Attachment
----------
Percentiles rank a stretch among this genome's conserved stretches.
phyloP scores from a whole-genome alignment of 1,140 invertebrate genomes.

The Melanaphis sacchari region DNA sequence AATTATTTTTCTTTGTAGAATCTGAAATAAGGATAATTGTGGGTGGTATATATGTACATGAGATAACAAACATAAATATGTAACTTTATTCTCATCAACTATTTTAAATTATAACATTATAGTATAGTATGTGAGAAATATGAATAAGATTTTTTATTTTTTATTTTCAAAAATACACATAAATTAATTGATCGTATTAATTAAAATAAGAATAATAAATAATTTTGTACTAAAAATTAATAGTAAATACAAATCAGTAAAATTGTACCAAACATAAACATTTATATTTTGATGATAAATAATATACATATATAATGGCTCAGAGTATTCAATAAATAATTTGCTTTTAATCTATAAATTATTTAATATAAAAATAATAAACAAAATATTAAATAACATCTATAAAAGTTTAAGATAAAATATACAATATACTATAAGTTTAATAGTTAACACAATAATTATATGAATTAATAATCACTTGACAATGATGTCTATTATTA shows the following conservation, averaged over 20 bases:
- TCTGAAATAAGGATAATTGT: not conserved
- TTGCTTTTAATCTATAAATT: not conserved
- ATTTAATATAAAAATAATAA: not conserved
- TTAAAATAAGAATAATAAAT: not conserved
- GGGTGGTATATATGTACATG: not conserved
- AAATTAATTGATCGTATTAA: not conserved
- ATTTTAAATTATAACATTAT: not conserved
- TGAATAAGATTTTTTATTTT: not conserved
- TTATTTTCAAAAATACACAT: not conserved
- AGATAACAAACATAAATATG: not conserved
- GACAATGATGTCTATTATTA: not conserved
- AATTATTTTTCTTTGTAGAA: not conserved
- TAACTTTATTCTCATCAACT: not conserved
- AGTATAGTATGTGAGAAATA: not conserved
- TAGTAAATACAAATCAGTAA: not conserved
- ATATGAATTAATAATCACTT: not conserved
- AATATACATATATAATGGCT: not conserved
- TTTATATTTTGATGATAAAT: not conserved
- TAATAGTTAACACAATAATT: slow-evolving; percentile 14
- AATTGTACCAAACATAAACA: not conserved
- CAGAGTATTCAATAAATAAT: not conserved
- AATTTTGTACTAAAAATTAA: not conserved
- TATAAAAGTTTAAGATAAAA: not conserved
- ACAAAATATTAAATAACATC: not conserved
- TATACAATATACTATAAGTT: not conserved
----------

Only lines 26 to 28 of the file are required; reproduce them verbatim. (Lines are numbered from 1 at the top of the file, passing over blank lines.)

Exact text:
- TATAAAAGTTTAAGATAAAA: not conserved
- ACAAAATATTAAATAACATC: not conserved
- TATACAATATACTATAAGTT: not conserved